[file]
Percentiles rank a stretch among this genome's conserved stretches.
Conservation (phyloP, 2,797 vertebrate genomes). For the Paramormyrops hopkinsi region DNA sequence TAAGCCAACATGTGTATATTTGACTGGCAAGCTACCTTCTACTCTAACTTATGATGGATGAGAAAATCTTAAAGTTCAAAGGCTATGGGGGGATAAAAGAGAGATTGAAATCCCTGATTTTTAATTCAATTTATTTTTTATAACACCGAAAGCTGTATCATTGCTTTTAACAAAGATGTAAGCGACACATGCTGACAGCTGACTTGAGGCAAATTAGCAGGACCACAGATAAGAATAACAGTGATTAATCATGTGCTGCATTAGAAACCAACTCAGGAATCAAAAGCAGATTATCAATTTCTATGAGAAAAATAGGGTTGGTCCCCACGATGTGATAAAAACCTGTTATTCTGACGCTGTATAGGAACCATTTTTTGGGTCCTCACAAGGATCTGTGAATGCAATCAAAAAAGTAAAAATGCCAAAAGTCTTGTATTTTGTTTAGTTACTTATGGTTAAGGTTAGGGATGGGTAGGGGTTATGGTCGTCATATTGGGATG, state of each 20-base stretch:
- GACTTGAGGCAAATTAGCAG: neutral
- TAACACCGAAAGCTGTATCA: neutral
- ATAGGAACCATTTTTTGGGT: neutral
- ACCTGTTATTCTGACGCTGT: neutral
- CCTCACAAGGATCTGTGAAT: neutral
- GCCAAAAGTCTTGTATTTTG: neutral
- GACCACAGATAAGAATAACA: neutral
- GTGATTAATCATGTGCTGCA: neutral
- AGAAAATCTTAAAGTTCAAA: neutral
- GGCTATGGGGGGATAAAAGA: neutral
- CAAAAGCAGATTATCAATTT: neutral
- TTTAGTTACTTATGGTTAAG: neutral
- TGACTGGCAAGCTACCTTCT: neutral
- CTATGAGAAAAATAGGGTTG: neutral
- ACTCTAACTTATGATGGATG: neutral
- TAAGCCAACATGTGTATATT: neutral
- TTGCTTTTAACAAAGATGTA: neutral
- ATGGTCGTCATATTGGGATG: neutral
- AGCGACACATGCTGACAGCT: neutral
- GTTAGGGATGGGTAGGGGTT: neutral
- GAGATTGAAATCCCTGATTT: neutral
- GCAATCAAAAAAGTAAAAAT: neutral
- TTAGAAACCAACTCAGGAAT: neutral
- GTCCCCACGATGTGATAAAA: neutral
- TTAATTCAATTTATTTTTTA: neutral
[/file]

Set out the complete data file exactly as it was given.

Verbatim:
Percentiles rank a stretch among this genome's conserved stretches.
Conservation (phyloP, 2,797 vertebrate genomes). For the Paramormyrops hopkinsi region DNA sequence TAAGCCAACATGTGTATATTTGACTGGCAAGCTACCTTCTACTCTAACTTATGATGGATGAGAAAATCTTAAAGTTCAAAGGCTATGGGGGGATAAAAGAGAGATTGAAATCCCTGATTTTTAATTCAATTTATTTTTTATAACACCGAAAGCTGTATCATTGCTTTTAACAAAGATGTAAGCGACACATGCTGACAGCTGACTTGAGGCAAATTAGCAGGACCACAGATAAGAATAACAGTGATTAATCATGTGCTGCATTAGAAACCAACTCAGGAATCAAAAGCAGATTATCAATTTCTATGAGAAAAATAGGGTTGGTCCCCACGATGTGATAAAAACCTGTTATTCTGACGCTGTATAGGAACCATTTTTTGGGTCCTCACAAGGATCTGTGAATGCAATCAAAAAAGTAAAAATGCCAAAAGTCTTGTATTTTGTTTAGTTACTTATGGTTAAGGTTAGGGATGGGTAGGGGTTATGGTCGTCATATTGGGATG, state of each 20-base stretch:
- GACTTGAGGCAAATTAGCAG: neutral
- TAACACCGAAAGCTGTATCA: neutral
- ATAGGAACCATTTTTTGGGT: neutral
- ACCTGTTATTCTGACGCTGT: neutral
- CCTCACAAGGATCTGTGAAT: neutral
- GCCAAAAGTCTTGTATTTTG: neutral
- GACCACAGATAAGAATAACA: neutral
- GTGATTAATCATGTGCTGCA: neutral
- AGAAAATCTTAAAGTTCAAA: neutral
- GGCTATGGGGGGATAAAAGA: neutral
- CAAAAGCAGATTATCAATTT: neutral
- TTTAGTTACTTATGGTTAAG: neutral
- TGACTGGCAAGCTACCTTCT: neutral
- CTATGAGAAAAATAGGGTTG: neutral
- ACTCTAACTTATGATGGATG: neutral
- TAAGCCAACATGTGTATATT: neutral
- TTGCTTTTAACAAAGATGTA: neutral
- ATGGTCGTCATATTGGGATG: neutral
- AGCGACACATGCTGACAGCT: neutral
- GTTAGGGATGGGTAGGGGTT: neutral
- GAGATTGAAATCCCTGATTT: neutral
- GCAATCAAAAAAGTAAAAAT: neutral
- TTAGAAACCAACTCAGGAAT: neutral
- GTCCCCACGATGTGATAAAA: neutral
- TTAATTCAATTTATTTTTTA: neutral